Thank you,
    Concerned friend

    1. What you’ve described is not apraxia, especially if he walked before and now does not. Any sudden loss of skill should first be examined by a pediatrician. Causes for gross motor skill loss may include atlantoaxial instability, seizures, or stroke. Even with autism spectrum disorders there is rarely a significant regression with motor skills (e.g. walking now dependent on assistance to ambulate).
      This is not a typical “DS thing” either (walking to no walking; speech to no speech). Second opinion by an MD suggested.

      Good Luck!

  4. I think perhaps in boys with DS who have a strong family history of CAS, the diagnosis can be made before age 5. Also, I would think that it would be pretty uncommon for a child to have an otherwise undiagnosed cardiac or GI issue at that late age causing feeding difficulties… Perhaps you’ll be answering this in subsequent posts, but from your experience, do you think that the incidence of CAS in DS is the same as in the general population? I agree that perhaps it’s somewhat overdiagnosed, but perhaps that’s a small price to pay for the increased awareness which has taken so long to achieve…..

    1. Elizabeth – Thanks for your feedback! I don’t think it’s impossible to diagnose before 5 years, just unlikely. And believe it or not it is more difficult if the child is totally non-verbal.
      With regard to feeding issues, I will address in a post soon. In CAS the issues aren’t new either – historical feeding difficulties.
      I do think the incidence is similar to the general population, and perhaps slightly higher. And I agree over diagnosis happens as awareness improves. My goal is to increase the awareness of what CAS looks like in children with DS, what works in treatment, and what pitfalls to avoid.
      The Kumin survey was a great start! Now research needs to look at how we diagnose CAS in children with DS and the consistency of this diagnosis across clinicians.
      Thank you again – your comments are really insightful! Jennifer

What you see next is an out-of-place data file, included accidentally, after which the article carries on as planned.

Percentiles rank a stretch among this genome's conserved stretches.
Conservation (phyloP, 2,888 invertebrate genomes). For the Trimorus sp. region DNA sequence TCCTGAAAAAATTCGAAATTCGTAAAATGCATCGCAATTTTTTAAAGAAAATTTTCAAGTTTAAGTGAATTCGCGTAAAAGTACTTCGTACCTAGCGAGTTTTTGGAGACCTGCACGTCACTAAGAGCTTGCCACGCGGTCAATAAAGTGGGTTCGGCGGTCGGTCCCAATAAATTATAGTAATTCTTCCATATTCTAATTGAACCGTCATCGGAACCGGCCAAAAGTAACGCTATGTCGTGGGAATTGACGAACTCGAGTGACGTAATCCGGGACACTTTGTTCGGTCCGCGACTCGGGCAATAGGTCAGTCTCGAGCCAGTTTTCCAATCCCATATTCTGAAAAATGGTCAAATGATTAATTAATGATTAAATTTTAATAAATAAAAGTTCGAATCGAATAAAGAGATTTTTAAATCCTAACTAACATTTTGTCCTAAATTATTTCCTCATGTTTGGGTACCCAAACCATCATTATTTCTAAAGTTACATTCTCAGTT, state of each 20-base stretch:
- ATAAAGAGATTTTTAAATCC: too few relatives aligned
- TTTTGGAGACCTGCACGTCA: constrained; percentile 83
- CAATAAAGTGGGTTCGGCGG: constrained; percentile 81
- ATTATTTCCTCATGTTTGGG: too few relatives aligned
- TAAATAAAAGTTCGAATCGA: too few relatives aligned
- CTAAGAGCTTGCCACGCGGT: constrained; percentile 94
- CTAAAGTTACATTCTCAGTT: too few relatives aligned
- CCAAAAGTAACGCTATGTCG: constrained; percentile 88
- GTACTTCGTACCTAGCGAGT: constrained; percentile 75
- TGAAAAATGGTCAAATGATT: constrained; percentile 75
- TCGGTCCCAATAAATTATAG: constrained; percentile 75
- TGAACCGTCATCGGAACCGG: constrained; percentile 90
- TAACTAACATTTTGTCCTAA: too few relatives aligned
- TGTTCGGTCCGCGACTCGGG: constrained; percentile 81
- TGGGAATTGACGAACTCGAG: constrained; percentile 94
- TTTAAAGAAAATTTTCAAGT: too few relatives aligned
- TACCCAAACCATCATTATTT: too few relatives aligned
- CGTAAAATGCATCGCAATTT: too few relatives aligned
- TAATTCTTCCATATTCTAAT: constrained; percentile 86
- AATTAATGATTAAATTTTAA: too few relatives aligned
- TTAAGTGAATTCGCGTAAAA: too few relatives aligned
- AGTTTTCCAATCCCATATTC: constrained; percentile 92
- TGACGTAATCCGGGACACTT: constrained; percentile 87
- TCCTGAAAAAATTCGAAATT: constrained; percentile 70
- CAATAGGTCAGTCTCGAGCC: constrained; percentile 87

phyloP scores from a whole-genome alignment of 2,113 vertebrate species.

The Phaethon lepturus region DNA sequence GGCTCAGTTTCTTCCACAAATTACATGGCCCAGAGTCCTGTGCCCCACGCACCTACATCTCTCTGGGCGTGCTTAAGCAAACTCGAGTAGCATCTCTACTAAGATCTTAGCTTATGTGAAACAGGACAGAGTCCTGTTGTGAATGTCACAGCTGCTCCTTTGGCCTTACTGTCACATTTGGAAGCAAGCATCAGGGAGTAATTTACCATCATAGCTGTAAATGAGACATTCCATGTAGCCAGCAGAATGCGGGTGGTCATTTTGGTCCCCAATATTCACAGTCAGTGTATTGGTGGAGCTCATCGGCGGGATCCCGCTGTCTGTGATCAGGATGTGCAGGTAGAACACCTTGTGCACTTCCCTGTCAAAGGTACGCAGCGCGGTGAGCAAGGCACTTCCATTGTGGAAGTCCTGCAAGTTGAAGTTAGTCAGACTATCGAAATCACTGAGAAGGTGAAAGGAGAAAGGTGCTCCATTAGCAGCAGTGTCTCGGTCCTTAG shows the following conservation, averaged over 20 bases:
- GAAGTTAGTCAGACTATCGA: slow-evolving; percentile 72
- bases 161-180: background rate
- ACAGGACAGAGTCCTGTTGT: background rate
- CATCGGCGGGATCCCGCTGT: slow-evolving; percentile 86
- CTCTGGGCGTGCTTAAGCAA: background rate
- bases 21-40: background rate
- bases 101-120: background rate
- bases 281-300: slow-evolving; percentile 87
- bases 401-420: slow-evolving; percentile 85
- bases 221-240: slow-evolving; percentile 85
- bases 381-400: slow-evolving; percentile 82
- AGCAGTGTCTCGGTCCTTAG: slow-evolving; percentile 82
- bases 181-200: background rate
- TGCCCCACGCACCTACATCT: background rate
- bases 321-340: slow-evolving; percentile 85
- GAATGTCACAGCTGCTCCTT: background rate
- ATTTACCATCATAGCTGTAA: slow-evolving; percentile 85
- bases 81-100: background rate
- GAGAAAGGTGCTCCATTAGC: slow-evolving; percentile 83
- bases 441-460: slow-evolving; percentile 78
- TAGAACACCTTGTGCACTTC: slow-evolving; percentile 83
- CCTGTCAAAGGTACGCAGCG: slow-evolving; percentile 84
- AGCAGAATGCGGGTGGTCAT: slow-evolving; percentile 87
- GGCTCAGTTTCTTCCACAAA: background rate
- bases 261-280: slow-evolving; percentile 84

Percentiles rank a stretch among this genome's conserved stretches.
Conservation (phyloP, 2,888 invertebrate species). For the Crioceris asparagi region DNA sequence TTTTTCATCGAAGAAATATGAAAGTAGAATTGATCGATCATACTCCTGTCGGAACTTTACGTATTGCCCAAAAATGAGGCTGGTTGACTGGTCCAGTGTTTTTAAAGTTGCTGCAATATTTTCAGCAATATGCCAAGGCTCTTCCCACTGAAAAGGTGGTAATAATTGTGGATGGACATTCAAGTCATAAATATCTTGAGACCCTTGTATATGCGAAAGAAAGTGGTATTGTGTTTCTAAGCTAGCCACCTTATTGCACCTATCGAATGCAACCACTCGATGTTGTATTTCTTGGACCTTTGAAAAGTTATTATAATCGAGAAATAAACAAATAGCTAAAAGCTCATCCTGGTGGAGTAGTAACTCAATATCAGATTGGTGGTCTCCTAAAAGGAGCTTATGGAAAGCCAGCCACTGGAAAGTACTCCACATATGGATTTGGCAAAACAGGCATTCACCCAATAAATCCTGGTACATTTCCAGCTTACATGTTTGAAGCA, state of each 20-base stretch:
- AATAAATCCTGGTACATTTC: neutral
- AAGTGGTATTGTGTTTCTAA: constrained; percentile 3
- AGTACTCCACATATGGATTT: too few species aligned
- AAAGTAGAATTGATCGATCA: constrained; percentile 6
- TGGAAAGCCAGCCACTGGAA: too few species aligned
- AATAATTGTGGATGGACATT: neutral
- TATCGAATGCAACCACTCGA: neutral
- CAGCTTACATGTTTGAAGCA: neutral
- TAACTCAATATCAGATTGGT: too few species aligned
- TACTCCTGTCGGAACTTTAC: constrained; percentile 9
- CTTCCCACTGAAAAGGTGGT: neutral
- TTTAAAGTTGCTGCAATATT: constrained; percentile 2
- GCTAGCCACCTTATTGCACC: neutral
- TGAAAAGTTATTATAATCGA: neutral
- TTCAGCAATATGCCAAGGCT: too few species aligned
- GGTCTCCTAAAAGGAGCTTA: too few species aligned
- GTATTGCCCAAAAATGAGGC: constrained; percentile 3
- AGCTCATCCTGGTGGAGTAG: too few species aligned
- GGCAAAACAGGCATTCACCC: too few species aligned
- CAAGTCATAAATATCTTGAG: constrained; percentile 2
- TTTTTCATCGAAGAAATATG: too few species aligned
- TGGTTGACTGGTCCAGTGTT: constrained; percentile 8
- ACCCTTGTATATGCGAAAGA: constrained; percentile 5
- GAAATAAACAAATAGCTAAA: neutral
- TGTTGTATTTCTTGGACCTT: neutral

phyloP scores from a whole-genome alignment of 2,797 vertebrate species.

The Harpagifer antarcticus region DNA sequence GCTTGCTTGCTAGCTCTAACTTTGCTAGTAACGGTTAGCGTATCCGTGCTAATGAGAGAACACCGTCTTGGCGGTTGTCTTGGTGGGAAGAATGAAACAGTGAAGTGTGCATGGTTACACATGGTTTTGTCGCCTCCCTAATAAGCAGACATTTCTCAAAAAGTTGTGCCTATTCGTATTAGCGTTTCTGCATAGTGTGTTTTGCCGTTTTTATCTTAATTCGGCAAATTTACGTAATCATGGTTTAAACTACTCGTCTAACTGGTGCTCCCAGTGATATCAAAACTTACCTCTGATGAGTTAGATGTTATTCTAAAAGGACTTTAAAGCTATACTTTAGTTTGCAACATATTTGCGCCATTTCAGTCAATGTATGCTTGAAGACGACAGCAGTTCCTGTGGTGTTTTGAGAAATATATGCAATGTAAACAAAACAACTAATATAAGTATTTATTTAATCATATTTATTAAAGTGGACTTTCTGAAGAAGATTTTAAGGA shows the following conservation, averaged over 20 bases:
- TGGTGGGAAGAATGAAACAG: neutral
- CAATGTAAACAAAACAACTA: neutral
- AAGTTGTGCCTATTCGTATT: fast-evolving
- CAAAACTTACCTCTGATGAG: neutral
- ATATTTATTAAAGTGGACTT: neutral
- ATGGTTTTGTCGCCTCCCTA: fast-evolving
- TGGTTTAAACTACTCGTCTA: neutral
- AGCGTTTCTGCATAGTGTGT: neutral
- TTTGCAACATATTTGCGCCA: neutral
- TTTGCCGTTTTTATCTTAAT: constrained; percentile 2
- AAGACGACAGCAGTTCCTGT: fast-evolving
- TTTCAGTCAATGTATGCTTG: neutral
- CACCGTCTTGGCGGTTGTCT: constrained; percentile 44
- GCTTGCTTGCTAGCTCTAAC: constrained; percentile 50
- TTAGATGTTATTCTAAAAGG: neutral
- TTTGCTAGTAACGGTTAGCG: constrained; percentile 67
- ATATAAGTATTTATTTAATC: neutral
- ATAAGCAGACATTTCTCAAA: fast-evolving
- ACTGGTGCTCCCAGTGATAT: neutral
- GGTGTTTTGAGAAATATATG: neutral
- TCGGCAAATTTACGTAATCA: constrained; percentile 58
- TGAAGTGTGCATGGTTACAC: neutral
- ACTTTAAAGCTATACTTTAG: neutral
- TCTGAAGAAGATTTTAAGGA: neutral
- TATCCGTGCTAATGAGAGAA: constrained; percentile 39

1. I would like to add that my son was in a Parent Infant Program from about age 1-3 years old. I concentrated on keeping him alive for open heart surgery and getting well enough to be in public his first year of life. He was diagnosed with Down’s at 2 months old and a heart condition. Still, I constantly talked to him, as he would coo and goo back at me. 🙂 When finishing the Parent Infant program, he was speaking 75 words clearly. I was told this was on target for a 3 year old with Down’s. He seemed to be just taking off in vocabulary use. He was walking at 20 months, a year after his heart surgery. He did puzzles well etc. However, when getting into a school program, he began to shut down. In part it was because he wasn’t in his comfort zone, and it had a lot to do with him being shy. There was also the way teachers were handling him. In particular, he totally shut down in kindergarten due to how he, and other children, were being treated. By the time I knew what was going on it was too late, the damage was done. His first grade teacher was wonderful. She knew within two weeks my son was shy, and that he had been negatively forced to speak. As he gained more trust in his teachers he began to open up more, but still there was a delay in communicating verbally. In part it was because he would just start to get to know a teacher and the classes were changed to different schools, different teachers. He would be fine at home and use his words at home, but not in school. As he got older I knew he was having trouble forming sentences, but many didn’t believe me that he was using words at home. I asked question and researched what I could then and asked about Autism. There was no one suspecting this at the time. It wasn’t until later in life, while in high school, that a speech therapist told me there was a block in the speech area of his brain, preventing him from being able to communicate at a higher level. That it could be from a mild spectrum of Autism. He wasn’t diagnosed with Autism until around the 11th grade. There’s a big part of me that believes he would be farther than he is now at age 25, if he were diagnosed at a earlier age as having an Apraxia. It’s wonderful that the world was in a better place, with regards to resources and education for parents and children, in the 1990’s than they were in earlier years. Still, it’s so frustrating that more professionals, involved in their education, don’t listen to what a parent is saying. It’s also a shame that many teachers, and school associated therapists, don’t get the chance to really know a child, because they are sent all over the place in the special education programs. The other thing is many parents don’t have the means to keep their child with a Pediatrician that is well versed or specializes in the unique special needs of those with Down’s Syndrome, or anything else of sorts.